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EC referendum: socialists should stay in and fight!

EU_map2An excellent article in New Left Review a while back pointed out that the then Common Market was originally set up to counter the then perceived threat of the USSR, to promote capitalism in Europe, and to give Europe a greater say on the World Stage against the hegemony of the US.

In fact it is argued De Gaulle of France was originally against the UK joining because he believed it would act as a Trojan Horse for the US (which eventually happened) and the dollar was soon to dominate which I would add may explain the enthusiasm of some for the Euro.

So the EC is a capitalist club but with workers rights that is now driven by Neo-Liberalism – the marketisation and privatisation of everything which most fundamentally is about cheap labour.

We have the free movement of capital and the free movement of labour with the latter driving down pay but should working people leave?  The UK is also a capitalist club as is the US so should workers leave them too?

The first charge is that the EC is undemocratic and it is certainly true that it has always been top down but the real EC power is with the democratically elected Council of Ministers and nothing can be agreed without this groups approval.   MEPs are pretty toothless and whilst we should give them more powers perhaps we need to scrap the anonymous regional party lists and get back to electing an MEP by city or area so they are closer to people which is how they used to be elected.

The second charge is about immigration but people tend to forget what is good for the goose is good for the gander and 1.2m Brits work in other EC countries (our migrants) and millions of UK pensioners retire to Spain, France, Portugal etc as well as young people having the exciting right of being able to work, live or study in any EC country so perhaps we should fight for these rights too and a points system if Out would throw up barriers against this.  But how do we address the exploitation of migrant workers who come here and are also being used by unscrupulous employers to undercut wages?  I would argue that we need to trade unionise these migrant workers and in fact should introduce a closed shop for them which they must all join; this would help them to battle for better wages, better living conditions and would help to build community solidarity.

As a left wing democratic socialist I just feel the EC offers a better potential framework to fight alongside left wing forces in other EC countries to try to kick Neo-Liberalism out and to build a grassroots, bottom up, participatory, more democratic, left wing EC.
Both the In and Out Campaigns have been pretty rubbish – Fear from  the mainly Right led In Campaign (which seemed to work in the Scottish Referendum) and the Fear of Immigration from the Right led Out but I want to stay for POSITIVE reasons.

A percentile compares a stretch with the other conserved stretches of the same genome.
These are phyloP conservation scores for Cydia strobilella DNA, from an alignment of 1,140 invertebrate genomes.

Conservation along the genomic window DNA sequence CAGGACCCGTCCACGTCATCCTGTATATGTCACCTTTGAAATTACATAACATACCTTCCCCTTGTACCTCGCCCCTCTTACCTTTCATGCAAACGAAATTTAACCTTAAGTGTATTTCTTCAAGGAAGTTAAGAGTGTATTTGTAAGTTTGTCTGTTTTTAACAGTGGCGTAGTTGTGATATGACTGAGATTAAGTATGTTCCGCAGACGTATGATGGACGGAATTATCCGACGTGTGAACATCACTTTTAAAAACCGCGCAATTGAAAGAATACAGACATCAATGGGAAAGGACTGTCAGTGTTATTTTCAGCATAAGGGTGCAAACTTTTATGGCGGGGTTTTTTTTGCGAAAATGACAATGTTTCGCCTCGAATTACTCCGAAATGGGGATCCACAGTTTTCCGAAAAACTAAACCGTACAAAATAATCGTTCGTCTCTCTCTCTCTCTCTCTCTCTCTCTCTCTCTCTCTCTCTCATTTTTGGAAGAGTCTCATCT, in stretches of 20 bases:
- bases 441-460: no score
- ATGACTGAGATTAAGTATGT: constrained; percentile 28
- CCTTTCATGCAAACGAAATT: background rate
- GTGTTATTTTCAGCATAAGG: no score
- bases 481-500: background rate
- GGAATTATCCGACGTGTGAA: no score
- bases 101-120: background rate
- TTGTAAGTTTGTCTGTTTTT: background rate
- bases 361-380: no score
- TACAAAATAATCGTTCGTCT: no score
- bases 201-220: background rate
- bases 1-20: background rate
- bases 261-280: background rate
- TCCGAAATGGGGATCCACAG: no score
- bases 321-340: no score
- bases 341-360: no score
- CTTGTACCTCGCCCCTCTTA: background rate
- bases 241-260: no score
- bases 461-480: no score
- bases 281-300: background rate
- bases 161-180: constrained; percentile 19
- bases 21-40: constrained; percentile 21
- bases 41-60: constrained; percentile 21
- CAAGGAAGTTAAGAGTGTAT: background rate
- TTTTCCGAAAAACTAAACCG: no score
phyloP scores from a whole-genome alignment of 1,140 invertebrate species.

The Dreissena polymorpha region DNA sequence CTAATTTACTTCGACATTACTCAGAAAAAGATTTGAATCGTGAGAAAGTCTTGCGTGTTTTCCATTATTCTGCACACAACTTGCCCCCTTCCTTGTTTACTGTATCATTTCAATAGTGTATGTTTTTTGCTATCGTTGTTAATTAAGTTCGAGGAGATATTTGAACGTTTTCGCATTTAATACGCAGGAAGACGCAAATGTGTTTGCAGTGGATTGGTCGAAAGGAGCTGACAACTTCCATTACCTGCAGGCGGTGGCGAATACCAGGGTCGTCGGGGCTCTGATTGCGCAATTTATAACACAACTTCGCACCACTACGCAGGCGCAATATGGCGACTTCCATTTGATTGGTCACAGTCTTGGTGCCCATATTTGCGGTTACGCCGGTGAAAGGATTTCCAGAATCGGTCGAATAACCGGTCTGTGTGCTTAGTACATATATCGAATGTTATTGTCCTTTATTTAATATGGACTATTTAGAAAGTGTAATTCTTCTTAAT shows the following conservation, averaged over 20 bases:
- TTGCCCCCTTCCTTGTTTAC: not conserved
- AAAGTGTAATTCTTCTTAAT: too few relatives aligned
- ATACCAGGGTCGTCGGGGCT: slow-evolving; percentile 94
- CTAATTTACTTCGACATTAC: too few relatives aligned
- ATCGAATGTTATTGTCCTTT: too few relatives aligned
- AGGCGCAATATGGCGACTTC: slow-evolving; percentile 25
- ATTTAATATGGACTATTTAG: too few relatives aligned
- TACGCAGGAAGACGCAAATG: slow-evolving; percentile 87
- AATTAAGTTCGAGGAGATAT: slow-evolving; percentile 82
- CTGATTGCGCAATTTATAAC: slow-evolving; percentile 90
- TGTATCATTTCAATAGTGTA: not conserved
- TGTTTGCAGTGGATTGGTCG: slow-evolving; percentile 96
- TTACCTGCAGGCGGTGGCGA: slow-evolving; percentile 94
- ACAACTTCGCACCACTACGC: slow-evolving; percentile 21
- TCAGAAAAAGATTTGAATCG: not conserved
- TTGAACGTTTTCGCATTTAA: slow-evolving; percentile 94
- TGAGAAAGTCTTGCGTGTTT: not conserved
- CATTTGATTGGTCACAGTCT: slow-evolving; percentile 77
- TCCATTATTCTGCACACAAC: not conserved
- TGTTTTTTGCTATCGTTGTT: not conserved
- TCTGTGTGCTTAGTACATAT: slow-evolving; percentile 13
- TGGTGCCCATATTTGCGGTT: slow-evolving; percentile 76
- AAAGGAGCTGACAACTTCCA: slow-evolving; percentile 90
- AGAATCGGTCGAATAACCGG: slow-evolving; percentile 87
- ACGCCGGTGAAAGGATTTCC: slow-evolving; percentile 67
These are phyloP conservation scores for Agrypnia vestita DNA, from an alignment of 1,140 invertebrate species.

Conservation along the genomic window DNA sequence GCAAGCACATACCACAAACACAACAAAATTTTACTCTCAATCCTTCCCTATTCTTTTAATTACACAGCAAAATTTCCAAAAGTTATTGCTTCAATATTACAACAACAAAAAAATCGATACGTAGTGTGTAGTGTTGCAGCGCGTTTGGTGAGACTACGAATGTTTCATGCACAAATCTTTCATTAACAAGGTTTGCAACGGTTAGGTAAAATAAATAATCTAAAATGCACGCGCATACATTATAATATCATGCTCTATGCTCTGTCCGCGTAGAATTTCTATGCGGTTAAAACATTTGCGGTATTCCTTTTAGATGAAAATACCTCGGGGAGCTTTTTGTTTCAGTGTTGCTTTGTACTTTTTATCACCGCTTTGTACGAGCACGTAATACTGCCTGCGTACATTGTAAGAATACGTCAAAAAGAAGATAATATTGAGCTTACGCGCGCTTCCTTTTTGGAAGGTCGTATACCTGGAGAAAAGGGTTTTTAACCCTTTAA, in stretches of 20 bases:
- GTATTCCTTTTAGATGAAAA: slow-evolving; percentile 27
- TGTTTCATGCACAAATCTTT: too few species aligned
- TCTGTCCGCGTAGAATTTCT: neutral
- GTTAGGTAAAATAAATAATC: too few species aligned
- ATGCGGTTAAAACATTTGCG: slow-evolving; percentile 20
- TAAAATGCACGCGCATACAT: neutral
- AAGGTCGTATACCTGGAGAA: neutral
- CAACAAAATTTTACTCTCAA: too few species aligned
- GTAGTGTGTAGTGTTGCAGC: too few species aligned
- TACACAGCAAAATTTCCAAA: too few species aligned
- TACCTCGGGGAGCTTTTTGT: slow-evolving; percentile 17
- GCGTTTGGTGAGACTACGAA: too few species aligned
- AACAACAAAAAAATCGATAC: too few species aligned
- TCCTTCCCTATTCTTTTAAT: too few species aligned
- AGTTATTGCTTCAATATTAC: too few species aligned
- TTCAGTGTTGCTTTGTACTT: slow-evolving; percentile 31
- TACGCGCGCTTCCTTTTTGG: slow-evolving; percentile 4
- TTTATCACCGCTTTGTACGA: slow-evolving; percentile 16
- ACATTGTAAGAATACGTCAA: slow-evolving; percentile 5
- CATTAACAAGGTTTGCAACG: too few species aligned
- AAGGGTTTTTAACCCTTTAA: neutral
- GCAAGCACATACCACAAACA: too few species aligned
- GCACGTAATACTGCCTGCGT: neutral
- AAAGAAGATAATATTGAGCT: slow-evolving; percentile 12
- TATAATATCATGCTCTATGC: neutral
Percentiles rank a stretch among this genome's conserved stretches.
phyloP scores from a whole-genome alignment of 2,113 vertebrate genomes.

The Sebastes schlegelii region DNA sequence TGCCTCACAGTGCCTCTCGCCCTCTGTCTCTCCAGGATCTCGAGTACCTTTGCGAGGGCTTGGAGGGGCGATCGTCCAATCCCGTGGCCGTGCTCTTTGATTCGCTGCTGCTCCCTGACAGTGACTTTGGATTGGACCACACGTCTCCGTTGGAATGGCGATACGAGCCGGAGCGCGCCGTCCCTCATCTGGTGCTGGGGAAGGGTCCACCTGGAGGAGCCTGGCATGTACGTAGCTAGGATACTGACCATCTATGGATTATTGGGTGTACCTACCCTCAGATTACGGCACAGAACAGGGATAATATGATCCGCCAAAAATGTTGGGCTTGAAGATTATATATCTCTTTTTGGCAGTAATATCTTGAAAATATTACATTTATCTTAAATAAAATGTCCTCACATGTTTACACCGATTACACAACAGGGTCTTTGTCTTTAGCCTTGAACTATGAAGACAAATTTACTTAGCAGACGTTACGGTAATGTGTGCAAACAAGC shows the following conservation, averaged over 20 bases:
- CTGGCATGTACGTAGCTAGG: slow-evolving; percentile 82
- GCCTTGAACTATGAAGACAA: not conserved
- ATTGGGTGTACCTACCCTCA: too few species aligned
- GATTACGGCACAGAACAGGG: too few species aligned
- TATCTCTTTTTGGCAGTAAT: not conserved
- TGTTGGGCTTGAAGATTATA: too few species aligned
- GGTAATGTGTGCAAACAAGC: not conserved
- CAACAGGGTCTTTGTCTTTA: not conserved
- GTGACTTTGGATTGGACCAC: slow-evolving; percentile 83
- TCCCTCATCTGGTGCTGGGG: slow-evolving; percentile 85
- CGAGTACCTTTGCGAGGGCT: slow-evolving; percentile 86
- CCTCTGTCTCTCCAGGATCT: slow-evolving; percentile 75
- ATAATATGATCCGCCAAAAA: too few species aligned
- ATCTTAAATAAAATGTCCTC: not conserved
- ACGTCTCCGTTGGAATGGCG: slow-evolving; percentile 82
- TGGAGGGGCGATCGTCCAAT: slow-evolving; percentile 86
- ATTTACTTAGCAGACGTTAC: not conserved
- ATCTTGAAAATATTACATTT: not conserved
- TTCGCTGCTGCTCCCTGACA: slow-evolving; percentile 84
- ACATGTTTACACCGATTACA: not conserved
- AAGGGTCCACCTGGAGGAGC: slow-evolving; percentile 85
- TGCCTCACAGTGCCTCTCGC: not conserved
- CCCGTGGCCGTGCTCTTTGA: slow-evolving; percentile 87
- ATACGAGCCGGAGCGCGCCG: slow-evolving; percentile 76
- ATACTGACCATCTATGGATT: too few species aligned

The EC is second in the World (only to the US) in R&D which benefits in particular Universities  and Science and by pooling our resources we can have a greater impact on climate change, jobs, solidarity (we could support and help countries like Greece  and join the fight to have their debts written off), peace, workers rights, civil rights, equality, crime, security, and internationalism and more.
I just read that the EC is to set up a fund to carry our research on medicines for illnesses which the capitalist Big Pharma won’t  touch because it isn’t profitable enough which shows how we can work collectively and as an EC we could more effectively chase the 1 trillion euros held by the rich from the EC in tax havens as well as having an EC Financial Transaction Tax of say 1% which also could bring in a trillion.

So I want socialists to stay in and fight to kick Neo-Liberalism out and to transform the EC in a left direction.  I’m voting stay for positive reasons – Jobs, Peace, Solidarity, Rights, Security, Equality, Internationalism and  Freedom!

Barry Ewart is a University worker & member North West Leeds CLP


  1. David Pavett says:

    I agree with Barry Ewart’s general argument so I will be voting for Remain. However, I don’t think that a closed shop for immigrant workers is going to get off the ground. I don’t even think that it makes much sense. How could you have a closed shop defined by immigrant status?

    Secondly, I don’t think the issue of immigration can be settled with the idea that lots of Brits migrate to other countries. There is still the issue of net migration to deal with and this is something that is still waiting for an informed debate on the left.

    1. Tim Wilkinson says:

      [David, if you don’t mind divulging an email address to me and the other two core participants in the embryonic ‘LRP’, could you send an email to “strategy {at-sign}”? I’ll then send a mail to all four of us to put us all in email contact in case that should be useful or necessary at any point.]